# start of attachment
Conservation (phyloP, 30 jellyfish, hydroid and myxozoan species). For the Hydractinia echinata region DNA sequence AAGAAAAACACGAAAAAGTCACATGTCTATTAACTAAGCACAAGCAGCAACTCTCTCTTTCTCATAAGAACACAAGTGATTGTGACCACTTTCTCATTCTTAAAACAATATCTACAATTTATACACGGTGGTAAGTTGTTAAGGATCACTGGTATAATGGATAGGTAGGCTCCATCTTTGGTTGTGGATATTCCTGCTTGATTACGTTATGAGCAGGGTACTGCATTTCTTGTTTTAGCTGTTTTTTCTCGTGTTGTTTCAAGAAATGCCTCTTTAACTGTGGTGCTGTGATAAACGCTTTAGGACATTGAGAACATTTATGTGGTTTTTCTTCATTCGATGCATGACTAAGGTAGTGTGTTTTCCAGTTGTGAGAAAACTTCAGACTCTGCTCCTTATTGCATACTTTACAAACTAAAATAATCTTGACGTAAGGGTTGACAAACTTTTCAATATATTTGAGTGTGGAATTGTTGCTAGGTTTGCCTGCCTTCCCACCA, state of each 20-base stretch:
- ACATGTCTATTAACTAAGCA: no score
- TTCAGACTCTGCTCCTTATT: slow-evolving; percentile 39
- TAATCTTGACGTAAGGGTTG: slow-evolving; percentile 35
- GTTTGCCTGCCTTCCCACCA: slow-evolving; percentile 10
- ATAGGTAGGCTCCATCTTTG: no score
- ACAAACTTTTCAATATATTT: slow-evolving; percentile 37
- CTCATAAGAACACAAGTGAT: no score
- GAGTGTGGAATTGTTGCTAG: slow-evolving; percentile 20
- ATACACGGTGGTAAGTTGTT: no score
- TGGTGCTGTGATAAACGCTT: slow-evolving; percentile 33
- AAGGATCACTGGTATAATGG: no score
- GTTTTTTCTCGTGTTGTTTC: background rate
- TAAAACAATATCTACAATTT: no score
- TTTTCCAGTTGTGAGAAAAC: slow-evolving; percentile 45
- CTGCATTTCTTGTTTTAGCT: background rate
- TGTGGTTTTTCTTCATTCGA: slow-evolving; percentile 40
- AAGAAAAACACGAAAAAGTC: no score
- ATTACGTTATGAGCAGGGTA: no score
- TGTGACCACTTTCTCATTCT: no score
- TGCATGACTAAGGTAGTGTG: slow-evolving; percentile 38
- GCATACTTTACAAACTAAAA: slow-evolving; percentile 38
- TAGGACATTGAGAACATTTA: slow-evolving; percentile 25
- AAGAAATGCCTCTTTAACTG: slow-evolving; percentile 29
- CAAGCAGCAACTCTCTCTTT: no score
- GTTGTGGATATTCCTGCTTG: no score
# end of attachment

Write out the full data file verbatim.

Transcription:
Conservation (phyloP, 30 jellyfish, hydroid and myxozoan species). For the Hydractinia echinata region DNA sequence AAGAAAAACACGAAAAAGTCACATGTCTATTAACTAAGCACAAGCAGCAACTCTCTCTTTCTCATAAGAACACAAGTGATTGTGACCACTTTCTCATTCTTAAAACAATATCTACAATTTATACACGGTGGTAAGTTGTTAAGGATCACTGGTATAATGGATAGGTAGGCTCCATCTTTGGTTGTGGATATTCCTGCTTGATTACGTTATGAGCAGGGTACTGCATTTCTTGTTTTAGCTGTTTTTTCTCGTGTTGTTTCAAGAAATGCCTCTTTAACTGTGGTGCTGTGATAAACGCTTTAGGACATTGAGAACATTTATGTGGTTTTTCTTCATTCGATGCATGACTAAGGTAGTGTGTTTTCCAGTTGTGAGAAAACTTCAGACTCTGCTCCTTATTGCATACTTTACAAACTAAAATAATCTTGACGTAAGGGTTGACAAACTTTTCAATATATTTGAGTGTGGAATTGTTGCTAGGTTTGCCTGCCTTCCCACCA, state of each 20-base stretch:
- ACATGTCTATTAACTAAGCA: no score
- TTCAGACTCTGCTCCTTATT: slow-evolving; percentile 39
- TAATCTTGACGTAAGGGTTG: slow-evolving; percentile 35
- GTTTGCCTGCCTTCCCACCA: slow-evolving; percentile 10
- ATAGGTAGGCTCCATCTTTG: no score
- ACAAACTTTTCAATATATTT: slow-evolving; percentile 37
- CTCATAAGAACACAAGTGAT: no score
- GAGTGTGGAATTGTTGCTAG: slow-evolving; percentile 20
- ATACACGGTGGTAAGTTGTT: no score
- TGGTGCTGTGATAAACGCTT: slow-evolving; percentile 33
- AAGGATCACTGGTATAATGG: no score
- GTTTTTTCTCGTGTTGTTTC: background rate
- TAAAACAATATCTACAATTT: no score
- TTTTCCAGTTGTGAGAAAAC: slow-evolving; percentile 45
- CTGCATTTCTTGTTTTAGCT: background rate
- TGTGGTTTTTCTTCATTCGA: slow-evolving; percentile 40
- AAGAAAAACACGAAAAAGTC: no score
- ATTACGTTATGAGCAGGGTA: no score
- TGTGACCACTTTCTCATTCT: no score
- TGCATGACTAAGGTAGTGTG: slow-evolving; percentile 38
- GCATACTTTACAAACTAAAA: slow-evolving; percentile 38
- TAGGACATTGAGAACATTTA: slow-evolving; percentile 25
- AAGAAATGCCTCTTTAACTG: slow-evolving; percentile 29
- CAAGCAGCAACTCTCTCTTT: no score
- GTTGTGGATATTCCTGCTTG: no score